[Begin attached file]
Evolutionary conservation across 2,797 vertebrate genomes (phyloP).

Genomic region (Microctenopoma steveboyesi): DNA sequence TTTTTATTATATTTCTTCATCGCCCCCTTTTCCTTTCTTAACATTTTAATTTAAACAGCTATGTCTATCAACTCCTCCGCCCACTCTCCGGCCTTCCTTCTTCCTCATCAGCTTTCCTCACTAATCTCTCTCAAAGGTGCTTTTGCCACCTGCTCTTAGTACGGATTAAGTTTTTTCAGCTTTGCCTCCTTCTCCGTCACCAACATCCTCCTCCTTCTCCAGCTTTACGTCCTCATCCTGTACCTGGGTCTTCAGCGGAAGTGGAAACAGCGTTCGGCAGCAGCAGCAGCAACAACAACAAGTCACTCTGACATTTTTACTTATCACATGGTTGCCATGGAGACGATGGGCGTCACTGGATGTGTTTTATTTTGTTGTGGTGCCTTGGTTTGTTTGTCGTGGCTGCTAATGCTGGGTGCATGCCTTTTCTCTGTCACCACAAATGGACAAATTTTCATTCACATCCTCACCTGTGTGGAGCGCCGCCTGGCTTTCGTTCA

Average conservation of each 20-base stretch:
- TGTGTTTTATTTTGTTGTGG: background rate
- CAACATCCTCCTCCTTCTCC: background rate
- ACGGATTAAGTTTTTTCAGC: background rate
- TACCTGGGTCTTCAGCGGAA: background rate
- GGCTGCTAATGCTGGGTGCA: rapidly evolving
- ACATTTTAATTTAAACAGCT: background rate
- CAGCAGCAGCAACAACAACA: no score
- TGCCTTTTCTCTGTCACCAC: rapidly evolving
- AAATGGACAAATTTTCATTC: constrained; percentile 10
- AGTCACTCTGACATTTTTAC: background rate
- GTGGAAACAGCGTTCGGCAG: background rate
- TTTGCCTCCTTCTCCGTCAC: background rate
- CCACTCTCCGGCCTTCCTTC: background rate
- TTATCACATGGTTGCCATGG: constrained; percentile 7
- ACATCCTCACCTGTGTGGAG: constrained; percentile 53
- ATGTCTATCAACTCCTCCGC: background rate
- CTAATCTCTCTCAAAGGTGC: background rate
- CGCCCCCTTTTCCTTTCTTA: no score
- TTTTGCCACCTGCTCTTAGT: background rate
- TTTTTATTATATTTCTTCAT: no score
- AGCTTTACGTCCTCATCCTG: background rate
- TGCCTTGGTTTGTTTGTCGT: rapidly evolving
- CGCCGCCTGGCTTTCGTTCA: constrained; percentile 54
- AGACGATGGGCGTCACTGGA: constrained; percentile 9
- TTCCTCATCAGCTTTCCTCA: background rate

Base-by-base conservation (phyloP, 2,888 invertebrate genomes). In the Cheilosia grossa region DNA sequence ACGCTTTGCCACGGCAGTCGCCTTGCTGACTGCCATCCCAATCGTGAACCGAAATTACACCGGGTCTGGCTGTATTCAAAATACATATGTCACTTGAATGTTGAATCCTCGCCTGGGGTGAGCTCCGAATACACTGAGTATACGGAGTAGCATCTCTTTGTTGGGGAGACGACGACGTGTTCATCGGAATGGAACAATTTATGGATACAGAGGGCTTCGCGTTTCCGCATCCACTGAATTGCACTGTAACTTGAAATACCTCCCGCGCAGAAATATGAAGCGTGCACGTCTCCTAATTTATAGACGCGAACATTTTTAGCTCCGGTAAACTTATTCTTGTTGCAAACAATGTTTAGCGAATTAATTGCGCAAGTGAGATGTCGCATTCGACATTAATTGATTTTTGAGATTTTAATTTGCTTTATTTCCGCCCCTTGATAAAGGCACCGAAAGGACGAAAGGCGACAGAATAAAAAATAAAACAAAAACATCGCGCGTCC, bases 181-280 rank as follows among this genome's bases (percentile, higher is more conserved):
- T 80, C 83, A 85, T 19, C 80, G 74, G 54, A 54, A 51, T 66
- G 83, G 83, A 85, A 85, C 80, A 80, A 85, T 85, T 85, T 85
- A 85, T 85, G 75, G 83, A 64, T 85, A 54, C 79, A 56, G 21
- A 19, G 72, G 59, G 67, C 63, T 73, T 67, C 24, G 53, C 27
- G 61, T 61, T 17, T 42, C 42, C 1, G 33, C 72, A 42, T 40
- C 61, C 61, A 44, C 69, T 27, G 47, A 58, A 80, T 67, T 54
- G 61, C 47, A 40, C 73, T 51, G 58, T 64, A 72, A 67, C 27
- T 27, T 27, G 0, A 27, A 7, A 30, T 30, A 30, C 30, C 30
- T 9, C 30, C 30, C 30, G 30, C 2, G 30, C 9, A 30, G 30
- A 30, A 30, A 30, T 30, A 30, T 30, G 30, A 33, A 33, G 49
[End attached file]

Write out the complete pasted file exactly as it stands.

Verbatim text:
Evolutionary conservation across 2,797 vertebrate genomes (phyloP).

Genomic region (Microctenopoma steveboyesi): DNA sequence TTTTTATTATATTTCTTCATCGCCCCCTTTTCCTTTCTTAACATTTTAATTTAAACAGCTATGTCTATCAACTCCTCCGCCCACTCTCCGGCCTTCCTTCTTCCTCATCAGCTTTCCTCACTAATCTCTCTCAAAGGTGCTTTTGCCACCTGCTCTTAGTACGGATTAAGTTTTTTCAGCTTTGCCTCCTTCTCCGTCACCAACATCCTCCTCCTTCTCCAGCTTTACGTCCTCATCCTGTACCTGGGTCTTCAGCGGAAGTGGAAACAGCGTTCGGCAGCAGCAGCAGCAACAACAACAAGTCACTCTGACATTTTTACTTATCACATGGTTGCCATGGAGACGATGGGCGTCACTGGATGTGTTTTATTTTGTTGTGGTGCCTTGGTTTGTTTGTCGTGGCTGCTAATGCTGGGTGCATGCCTTTTCTCTGTCACCACAAATGGACAAATTTTCATTCACATCCTCACCTGTGTGGAGCGCCGCCTGGCTTTCGTTCA

Average conservation of each 20-base stretch:
- TGTGTTTTATTTTGTTGTGG: background rate
- CAACATCCTCCTCCTTCTCC: background rate
- ACGGATTAAGTTTTTTCAGC: background rate
- TACCTGGGTCTTCAGCGGAA: background rate
- GGCTGCTAATGCTGGGTGCA: rapidly evolving
- ACATTTTAATTTAAACAGCT: background rate
- CAGCAGCAGCAACAACAACA: no score
- TGCCTTTTCTCTGTCACCAC: rapidly evolving
- AAATGGACAAATTTTCATTC: constrained; percentile 10
- AGTCACTCTGACATTTTTAC: background rate
- GTGGAAACAGCGTTCGGCAG: background rate
- TTTGCCTCCTTCTCCGTCAC: background rate
- CCACTCTCCGGCCTTCCTTC: background rate
- TTATCACATGGTTGCCATGG: constrained; percentile 7
- ACATCCTCACCTGTGTGGAG: constrained; percentile 53
- ATGTCTATCAACTCCTCCGC: background rate
- CTAATCTCTCTCAAAGGTGC: background rate
- CGCCCCCTTTTCCTTTCTTA: no score
- TTTTGCCACCTGCTCTTAGT: background rate
- TTTTTATTATATTTCTTCAT: no score
- AGCTTTACGTCCTCATCCTG: background rate
- TGCCTTGGTTTGTTTGTCGT: rapidly evolving
- CGCCGCCTGGCTTTCGTTCA: constrained; percentile 54
- AGACGATGGGCGTCACTGGA: constrained; percentile 9
- TTCCTCATCAGCTTTCCTCA: background rate

Base-by-base conservation (phyloP, 2,888 invertebrate genomes). In the Cheilosia grossa region DNA sequence ACGCTTTGCCACGGCAGTCGCCTTGCTGACTGCCATCCCAATCGTGAACCGAAATTACACCGGGTCTGGCTGTATTCAAAATACATATGTCACTTGAATGTTGAATCCTCGCCTGGGGTGAGCTCCGAATACACTGAGTATACGGAGTAGCATCTCTTTGTTGGGGAGACGACGACGTGTTCATCGGAATGGAACAATTTATGGATACAGAGGGCTTCGCGTTTCCGCATCCACTGAATTGCACTGTAACTTGAAATACCTCCCGCGCAGAAATATGAAGCGTGCACGTCTCCTAATTTATAGACGCGAACATTTTTAGCTCCGGTAAACTTATTCTTGTTGCAAACAATGTTTAGCGAATTAATTGCGCAAGTGAGATGTCGCATTCGACATTAATTGATTTTTGAGATTTTAATTTGCTTTATTTCCGCCCCTTGATAAAGGCACCGAAAGGACGAAAGGCGACAGAATAAAAAATAAAACAAAAACATCGCGCGTCC, bases 181-280 rank as follows among this genome's bases (percentile, higher is more conserved):
- T 80, C 83, A 85, T 19, C 80, G 74, G 54, A 54, A 51, T 66
- G 83, G 83, A 85, A 85, C 80, A 80, A 85, T 85, T 85, T 85
- A 85, T 85, G 75, G 83, A 64, T 85, A 54, C 79, A 56, G 21
- A 19, G 72, G 59, G 67, C 63, T 73, T 67, C 24, G 53, C 27
- G 61, T 61, T 17, T 42, C 42, C 1, G 33, C 72, A 42, T 40
- C 61, C 61, A 44, C 69, T 27, G 47, A 58, A 80, T 67, T 54
- G 61, C 47, A 40, C 73, T 51, G 58, T 64, A 72, A 67, C 27
- T 27, T 27, G 0, A 27, A 7, A 30, T 30, A 30, C 30, C 30
- T 9, C 30, C 30, C 30, G 30, C 2, G 30, C 9, A 30, G 30
- A 30, A 30, A 30, T 30, A 30, T 30, G 30, A 33, A 33, G 49